- If we take the 6% and look at how much money per year we could get from the $350,000, then we get $21,000, or the equivalent of $403 in interest per week. Less than $1000.
- The $350,000 makes it possible to obtain large financing quickly for large-scale projects that could yield much more than 6%.
Let us now move on to the next section on the principle of equivalence.
Principle of Equivalence
Whether we are talking about a company or an individual, the terms of payment do not matter (generally) provided that a discount factor makes the options equivalent.
To illustrate this, consider the following example:
Here are three payment options to repay a $40,000 loan over 4 years at a rate of 5%.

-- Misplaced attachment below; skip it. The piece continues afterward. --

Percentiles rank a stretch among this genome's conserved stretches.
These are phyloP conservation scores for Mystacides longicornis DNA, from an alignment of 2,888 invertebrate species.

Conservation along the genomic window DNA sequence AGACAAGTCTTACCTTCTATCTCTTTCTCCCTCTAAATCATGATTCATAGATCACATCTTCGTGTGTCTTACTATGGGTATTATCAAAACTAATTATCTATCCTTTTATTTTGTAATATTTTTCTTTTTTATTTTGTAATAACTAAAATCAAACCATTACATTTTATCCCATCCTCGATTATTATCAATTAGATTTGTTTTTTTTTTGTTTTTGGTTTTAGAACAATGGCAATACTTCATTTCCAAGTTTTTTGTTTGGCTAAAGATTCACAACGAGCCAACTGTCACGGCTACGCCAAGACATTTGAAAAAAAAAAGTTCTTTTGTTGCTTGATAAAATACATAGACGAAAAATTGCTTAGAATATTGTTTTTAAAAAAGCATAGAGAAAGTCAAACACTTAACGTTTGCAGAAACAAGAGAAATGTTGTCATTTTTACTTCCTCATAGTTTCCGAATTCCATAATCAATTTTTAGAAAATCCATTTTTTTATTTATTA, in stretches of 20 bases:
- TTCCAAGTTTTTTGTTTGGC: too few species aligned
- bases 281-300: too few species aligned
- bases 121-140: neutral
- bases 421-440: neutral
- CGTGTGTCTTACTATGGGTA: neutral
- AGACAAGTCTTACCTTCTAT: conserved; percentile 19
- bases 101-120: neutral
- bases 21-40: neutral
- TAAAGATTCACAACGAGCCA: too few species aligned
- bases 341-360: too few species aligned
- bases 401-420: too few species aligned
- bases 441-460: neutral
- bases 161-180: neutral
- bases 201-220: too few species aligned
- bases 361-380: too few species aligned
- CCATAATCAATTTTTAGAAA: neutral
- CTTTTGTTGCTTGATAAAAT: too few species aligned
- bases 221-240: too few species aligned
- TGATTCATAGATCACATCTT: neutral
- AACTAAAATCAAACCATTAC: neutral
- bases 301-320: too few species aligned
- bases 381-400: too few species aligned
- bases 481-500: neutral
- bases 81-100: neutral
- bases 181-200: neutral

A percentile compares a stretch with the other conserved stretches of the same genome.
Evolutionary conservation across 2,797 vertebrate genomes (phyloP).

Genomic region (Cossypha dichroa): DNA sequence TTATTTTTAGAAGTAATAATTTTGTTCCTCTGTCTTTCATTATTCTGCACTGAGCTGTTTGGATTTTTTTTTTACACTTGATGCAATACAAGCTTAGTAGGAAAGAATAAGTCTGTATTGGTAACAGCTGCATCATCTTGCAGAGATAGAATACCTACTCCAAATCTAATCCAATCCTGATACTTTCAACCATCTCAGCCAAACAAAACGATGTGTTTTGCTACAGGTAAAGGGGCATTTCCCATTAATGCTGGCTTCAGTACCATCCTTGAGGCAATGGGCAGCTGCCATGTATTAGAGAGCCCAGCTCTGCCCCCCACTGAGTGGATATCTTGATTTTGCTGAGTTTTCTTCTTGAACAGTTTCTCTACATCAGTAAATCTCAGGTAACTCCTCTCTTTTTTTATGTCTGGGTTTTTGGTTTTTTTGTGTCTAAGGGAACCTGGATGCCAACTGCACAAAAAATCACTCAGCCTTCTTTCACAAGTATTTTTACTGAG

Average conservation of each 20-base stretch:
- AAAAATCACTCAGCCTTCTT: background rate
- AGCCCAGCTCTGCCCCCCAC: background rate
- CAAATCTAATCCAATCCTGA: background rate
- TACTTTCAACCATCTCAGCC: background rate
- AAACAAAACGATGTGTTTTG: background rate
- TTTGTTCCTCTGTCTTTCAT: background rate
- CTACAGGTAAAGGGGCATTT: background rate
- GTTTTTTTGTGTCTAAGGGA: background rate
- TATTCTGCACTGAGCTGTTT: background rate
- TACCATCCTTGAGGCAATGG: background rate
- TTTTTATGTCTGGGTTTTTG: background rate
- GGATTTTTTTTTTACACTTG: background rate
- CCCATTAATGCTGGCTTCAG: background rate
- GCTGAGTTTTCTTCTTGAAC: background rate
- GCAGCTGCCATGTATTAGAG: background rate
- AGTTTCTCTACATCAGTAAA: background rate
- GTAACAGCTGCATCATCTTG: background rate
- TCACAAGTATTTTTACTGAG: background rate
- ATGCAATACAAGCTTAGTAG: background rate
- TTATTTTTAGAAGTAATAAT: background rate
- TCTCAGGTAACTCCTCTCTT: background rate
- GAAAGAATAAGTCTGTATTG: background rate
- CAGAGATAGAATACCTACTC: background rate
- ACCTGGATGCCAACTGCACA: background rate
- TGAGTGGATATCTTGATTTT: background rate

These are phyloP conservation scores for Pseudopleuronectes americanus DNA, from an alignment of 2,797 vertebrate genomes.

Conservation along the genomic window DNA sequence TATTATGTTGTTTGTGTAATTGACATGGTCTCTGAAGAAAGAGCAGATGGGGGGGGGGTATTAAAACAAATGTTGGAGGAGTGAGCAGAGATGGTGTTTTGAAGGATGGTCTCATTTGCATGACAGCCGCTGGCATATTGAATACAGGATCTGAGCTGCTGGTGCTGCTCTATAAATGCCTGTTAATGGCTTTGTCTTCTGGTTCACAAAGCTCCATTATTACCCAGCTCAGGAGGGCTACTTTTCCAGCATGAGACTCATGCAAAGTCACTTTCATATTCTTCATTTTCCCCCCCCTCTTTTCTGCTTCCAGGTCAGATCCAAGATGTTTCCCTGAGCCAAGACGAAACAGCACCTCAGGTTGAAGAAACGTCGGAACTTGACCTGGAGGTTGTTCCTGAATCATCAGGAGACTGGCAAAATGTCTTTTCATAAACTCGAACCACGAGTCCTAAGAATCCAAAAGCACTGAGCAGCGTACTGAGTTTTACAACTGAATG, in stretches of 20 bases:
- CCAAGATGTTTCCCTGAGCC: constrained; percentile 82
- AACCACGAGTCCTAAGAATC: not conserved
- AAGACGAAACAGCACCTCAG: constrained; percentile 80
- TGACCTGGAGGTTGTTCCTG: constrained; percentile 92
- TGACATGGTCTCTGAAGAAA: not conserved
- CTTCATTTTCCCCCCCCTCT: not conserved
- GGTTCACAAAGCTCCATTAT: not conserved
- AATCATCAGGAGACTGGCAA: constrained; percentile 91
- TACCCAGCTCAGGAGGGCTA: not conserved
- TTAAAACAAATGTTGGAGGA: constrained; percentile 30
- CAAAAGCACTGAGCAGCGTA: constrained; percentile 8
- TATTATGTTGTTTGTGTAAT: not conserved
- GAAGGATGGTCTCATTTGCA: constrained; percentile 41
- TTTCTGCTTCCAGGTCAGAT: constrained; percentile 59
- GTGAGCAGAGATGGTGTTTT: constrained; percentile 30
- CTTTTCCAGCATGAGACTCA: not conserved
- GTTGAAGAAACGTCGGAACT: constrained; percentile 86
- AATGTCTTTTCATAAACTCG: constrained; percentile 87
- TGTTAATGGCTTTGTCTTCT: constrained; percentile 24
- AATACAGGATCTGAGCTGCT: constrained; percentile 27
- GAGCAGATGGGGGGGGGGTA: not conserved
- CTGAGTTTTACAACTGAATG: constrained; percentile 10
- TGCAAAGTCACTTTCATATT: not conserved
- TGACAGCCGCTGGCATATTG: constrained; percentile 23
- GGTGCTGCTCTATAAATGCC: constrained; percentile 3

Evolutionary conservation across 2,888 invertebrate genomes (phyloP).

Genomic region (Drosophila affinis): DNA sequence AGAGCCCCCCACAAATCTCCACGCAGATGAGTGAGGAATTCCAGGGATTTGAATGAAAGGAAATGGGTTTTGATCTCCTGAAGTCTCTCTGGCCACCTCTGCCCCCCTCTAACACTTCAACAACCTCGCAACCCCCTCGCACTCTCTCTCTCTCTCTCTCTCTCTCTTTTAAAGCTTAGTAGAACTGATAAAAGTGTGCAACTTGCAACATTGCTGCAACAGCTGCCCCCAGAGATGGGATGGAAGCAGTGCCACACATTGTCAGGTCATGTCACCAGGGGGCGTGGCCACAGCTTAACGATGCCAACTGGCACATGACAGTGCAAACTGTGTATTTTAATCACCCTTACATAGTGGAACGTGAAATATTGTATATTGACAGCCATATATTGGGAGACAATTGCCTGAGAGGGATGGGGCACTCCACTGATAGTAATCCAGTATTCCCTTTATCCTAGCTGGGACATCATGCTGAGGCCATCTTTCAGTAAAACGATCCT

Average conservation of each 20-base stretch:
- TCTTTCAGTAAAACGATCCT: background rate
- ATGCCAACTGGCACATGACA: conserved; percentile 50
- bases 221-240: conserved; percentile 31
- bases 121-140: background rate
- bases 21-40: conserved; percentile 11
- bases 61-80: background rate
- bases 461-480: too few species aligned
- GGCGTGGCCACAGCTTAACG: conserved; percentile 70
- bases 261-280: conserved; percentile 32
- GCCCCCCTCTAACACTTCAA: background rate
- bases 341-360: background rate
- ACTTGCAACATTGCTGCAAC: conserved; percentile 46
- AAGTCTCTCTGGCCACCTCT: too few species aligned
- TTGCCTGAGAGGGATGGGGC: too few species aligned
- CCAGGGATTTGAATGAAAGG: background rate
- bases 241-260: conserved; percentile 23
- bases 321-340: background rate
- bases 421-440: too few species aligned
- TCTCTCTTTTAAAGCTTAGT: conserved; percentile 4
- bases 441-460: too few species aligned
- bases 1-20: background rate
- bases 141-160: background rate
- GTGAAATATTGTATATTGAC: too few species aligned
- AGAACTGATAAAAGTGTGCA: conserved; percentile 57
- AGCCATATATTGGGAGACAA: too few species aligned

This example is inspired by the profitability analysis course at UQTR. The course was set up with the collaboration of several teachers. (UQTR, 2018).
At first glance, there does not seem to be any equivalence between the 3 options since the amounts to be paid are different. However, if we look at the side of the lender, it retains at all times its 5% return on capital granted. Here is the proof:
|Options||Sum of capital outstanding at the end of each year||Total interest paid||Ratio|
|1||60 000||3 000||0,05|
|2||90 000||4 500||0,05|
Ratio = Total interest paid / Sum of principal outstanding at the end of each year
Option 1, 2, and 3 are therefore equivalent from the point of view of the lender who receives 5% interest on the loaned capital. This principle of equivalence “forms the basis of cost-benefit analysis since it allows payments or series of payments to be compared by finding their equivalence at a given point in time. (UQTR, 2018)